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dc.contributor.advisorVolkin, David B
dc.contributor.authorPace, Samantha
dc.date.accessioned2019-05-10T16:04:24Z
dc.date.available2019-05-10T16:04:24Z
dc.date.issued2018-08-31
dc.date.submitted2018
dc.identifier.otherhttp://dissertations.umi.com/ku:16116
dc.identifier.urihttp://hdl.handle.net/1808/27830
dc.description.abstractAntibody-based therapeutics continue to be a fast growing field in pharmaceutics due to their increased selectivity for a specific target over small molecule drugs. Antibody solutions are often formulated at high protein concentrations in order to achieve low injection volumes, especially for subcutaneous administration, which can cause many challenging problems when it comes to stabilization. The instability of antibodies can often lead to aggregation which can occur during many parts of the manufacturing process including purification, fill-finish, shipping and storage. Aggregation of antibodies can cause many problems such as not injecting the proper dose, due to a decrease in the protein’s concentration, or causing immunogenic responses that may affect the safety or efficacy of the drug potentially causing harm to patients. Therefore, the aggregation pathway(s) of antibody drug candidates need to be characterized in great detail and well understood before they reach the market. Currently, several common analytical techniques are being used to distinguish the amount and size of aggregation impurities produced when an antibody undergoes accelerated stresses during formulation development. However, more novel techniques are needed to get a better, more in-depth understanding of the types of aggregates formed along of the aggregation pathway. The development of novel techniques to screen antibody stability and aggregation propensities can not only elucidate degradation mechanisms that proteins undergo throughout the lifetime of the drug, it can also allow us to better understand effective ways to increase the shelf-life and maintain product safety. In this study, various monoclonal antibodies (mAb) and bispecific antibodies (biAb) were examined under varying stress conditions and their physical stability monitored using conventional and novel techniques. New techniques examined include a high throughput GroEL-based BLI (Biolayer interferometry) assay that helps identify less stable antibodies, formulations (excipients, pH values), and storage conditions (temperatures) by being able to detect pre-aggregate species forming prior to more established techniques show the formation of larger sized aggregates (methods such as size exclusion chromatography and micro-flow digital imaging). Another novel technique examined in these studies is the use of hydrogen-deuterium exchange mass spectrometry, which is used to identify problematic portions of the antibody molecule, by monitoring changes in local flexibility or rigidity, when exposed to different excipients and pH levels. Finally, the use of Langmuir trough to examine interfacial and intermolecular interaction properties of various antibodies and formulation conditions was evaluated. Understanding antibody molecules tendencies to drive to the air-water interface or have intermolecular interactions can predict physical instability problems throughout the purification process and during long term storage conditions. This type of aggregation risk assessment during early formulation development can decrease the resources spent on protein drug candidates that will be problematic. Each of these novel analytical techniques can increase the understanding of antibody instability issues in solution, and therefore, allow for an increased likelihood of successful drug design and development overall.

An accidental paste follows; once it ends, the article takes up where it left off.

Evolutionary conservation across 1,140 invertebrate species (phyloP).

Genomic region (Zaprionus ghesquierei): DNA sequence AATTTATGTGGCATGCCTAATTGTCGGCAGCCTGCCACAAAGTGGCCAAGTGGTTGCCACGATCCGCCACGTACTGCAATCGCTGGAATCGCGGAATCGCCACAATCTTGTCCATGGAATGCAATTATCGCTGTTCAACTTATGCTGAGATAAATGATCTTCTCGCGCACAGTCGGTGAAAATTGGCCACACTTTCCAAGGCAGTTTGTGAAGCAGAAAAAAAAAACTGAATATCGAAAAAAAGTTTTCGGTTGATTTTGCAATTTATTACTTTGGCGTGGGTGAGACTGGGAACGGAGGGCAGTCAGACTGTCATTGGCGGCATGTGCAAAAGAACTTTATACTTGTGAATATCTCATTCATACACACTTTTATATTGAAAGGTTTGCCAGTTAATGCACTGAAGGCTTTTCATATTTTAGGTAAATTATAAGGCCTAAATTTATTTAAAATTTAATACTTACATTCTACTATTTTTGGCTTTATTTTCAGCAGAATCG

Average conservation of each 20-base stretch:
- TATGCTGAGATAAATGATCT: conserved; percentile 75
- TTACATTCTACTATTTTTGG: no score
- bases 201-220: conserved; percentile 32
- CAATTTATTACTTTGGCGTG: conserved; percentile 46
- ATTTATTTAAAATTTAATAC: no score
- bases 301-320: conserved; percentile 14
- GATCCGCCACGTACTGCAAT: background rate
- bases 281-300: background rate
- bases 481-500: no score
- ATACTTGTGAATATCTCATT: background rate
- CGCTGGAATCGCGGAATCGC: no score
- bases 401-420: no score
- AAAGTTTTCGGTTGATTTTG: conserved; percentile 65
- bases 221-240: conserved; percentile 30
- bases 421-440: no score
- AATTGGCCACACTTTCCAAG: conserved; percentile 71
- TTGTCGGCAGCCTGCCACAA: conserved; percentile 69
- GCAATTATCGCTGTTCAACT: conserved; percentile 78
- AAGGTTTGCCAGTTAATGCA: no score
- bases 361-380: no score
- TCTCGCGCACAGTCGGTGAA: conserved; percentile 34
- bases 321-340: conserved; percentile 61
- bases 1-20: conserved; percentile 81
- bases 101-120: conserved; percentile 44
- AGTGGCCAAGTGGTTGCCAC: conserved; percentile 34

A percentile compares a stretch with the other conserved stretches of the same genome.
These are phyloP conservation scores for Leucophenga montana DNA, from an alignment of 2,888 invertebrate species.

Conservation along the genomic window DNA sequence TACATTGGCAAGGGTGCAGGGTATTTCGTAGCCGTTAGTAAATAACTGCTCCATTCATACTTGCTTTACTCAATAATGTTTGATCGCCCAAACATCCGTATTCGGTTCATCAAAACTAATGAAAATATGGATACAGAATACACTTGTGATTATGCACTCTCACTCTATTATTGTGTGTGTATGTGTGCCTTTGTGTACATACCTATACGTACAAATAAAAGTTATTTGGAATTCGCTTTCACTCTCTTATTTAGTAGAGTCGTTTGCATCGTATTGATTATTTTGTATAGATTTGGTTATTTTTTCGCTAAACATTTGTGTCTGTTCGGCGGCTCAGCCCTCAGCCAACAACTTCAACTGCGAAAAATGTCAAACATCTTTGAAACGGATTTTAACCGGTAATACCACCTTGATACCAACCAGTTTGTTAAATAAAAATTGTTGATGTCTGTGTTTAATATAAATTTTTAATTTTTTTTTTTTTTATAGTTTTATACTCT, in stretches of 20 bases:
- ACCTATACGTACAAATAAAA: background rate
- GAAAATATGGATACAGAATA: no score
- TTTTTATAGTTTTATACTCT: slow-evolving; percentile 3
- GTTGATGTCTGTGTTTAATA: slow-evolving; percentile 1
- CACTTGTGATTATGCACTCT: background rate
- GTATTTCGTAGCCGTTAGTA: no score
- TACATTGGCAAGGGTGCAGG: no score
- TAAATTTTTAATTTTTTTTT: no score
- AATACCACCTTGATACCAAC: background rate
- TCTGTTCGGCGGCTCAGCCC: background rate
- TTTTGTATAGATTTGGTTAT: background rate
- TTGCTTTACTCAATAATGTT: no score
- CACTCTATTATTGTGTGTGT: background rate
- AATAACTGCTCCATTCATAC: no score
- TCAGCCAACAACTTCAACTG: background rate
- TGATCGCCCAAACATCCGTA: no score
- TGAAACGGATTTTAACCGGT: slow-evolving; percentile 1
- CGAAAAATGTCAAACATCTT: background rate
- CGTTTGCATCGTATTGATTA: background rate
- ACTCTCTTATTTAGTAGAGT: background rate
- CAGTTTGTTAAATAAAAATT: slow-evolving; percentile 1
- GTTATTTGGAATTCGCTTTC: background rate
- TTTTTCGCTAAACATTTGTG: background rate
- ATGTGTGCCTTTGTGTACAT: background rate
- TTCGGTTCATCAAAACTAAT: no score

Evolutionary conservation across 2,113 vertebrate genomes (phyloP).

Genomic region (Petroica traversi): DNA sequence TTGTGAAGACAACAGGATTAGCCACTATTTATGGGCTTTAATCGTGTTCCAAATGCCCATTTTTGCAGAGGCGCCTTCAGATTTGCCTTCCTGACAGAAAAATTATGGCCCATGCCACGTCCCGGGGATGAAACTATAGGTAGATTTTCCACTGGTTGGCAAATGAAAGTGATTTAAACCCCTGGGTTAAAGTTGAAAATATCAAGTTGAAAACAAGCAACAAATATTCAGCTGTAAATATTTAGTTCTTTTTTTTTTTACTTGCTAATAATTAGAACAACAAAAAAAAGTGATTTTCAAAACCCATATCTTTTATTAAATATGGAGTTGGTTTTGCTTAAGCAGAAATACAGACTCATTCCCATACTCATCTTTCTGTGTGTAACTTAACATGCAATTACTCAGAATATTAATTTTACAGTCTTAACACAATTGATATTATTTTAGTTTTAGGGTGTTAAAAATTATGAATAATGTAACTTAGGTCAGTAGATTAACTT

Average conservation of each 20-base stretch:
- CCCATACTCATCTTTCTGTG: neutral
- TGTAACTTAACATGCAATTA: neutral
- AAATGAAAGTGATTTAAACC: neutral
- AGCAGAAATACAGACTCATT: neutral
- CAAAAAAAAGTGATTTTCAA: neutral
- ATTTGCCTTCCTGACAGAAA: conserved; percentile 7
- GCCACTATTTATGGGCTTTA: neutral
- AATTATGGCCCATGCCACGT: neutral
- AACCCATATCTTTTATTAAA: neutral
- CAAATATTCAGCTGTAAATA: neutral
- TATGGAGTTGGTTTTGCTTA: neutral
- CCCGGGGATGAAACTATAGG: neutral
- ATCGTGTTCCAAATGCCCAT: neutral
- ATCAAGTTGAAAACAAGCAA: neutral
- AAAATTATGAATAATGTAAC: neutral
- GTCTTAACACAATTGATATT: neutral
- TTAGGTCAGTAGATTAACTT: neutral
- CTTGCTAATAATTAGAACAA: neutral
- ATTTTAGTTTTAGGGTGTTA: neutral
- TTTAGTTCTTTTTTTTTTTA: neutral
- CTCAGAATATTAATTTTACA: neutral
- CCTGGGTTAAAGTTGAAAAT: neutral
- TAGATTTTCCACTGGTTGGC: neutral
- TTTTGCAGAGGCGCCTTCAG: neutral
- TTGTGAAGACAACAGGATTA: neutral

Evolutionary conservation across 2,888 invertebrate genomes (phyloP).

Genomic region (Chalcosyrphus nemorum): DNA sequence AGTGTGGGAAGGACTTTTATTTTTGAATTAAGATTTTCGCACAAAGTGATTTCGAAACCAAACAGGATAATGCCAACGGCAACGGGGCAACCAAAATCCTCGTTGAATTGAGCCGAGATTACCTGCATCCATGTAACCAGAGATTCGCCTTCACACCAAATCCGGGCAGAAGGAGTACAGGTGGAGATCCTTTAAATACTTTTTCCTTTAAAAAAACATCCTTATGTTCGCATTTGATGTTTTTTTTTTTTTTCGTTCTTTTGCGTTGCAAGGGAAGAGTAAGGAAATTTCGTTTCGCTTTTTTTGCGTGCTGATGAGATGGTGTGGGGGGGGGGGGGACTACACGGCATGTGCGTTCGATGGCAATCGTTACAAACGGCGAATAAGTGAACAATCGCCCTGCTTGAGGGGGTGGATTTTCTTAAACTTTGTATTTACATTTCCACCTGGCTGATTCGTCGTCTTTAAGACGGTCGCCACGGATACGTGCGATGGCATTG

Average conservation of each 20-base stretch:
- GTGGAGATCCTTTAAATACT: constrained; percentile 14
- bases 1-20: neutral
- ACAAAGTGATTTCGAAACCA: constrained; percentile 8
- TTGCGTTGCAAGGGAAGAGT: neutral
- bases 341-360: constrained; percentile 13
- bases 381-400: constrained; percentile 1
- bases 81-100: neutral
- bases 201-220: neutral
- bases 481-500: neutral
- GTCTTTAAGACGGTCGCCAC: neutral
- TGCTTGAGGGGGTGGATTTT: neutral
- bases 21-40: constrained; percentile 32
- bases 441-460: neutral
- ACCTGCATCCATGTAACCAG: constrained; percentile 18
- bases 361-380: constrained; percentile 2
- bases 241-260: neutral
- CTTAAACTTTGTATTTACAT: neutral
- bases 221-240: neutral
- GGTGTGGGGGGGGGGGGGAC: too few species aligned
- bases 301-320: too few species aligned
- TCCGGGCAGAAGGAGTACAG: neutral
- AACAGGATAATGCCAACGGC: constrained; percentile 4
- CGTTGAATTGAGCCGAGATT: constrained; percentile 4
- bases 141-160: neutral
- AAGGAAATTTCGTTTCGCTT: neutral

dc.format.extent277 pages
dc.language.isoen
dc.publisherUniversity of Kansas
dc.rightsCopyright held by the author.
dc.subjectPharmaceutical sciences
dc.subjectAggregation
dc.titleEVALUATING NOVEL ANALYTICAL TECHNIQUES TO ASSESS THE INITIAL STEPS OF PROTEIN AGGREGATION USING VARIOUS ANTIBODY SOLUTIONS
dc.typeDissertation
dc.contributor.cmtememberMiddaugh, C. Russell
dc.contributor.cmtememberHageman, Michael
dc.contributor.cmtememberSiahaan, Teruna
dc.contributor.cmtememberRitcher, Mark
dc.thesis.degreeDisciplinePharmaceutical Chemistry
dc.thesis.degreeLevelPh.D.
dc.identifier.orcid
dc.rights.accessrightsembargoedAccess


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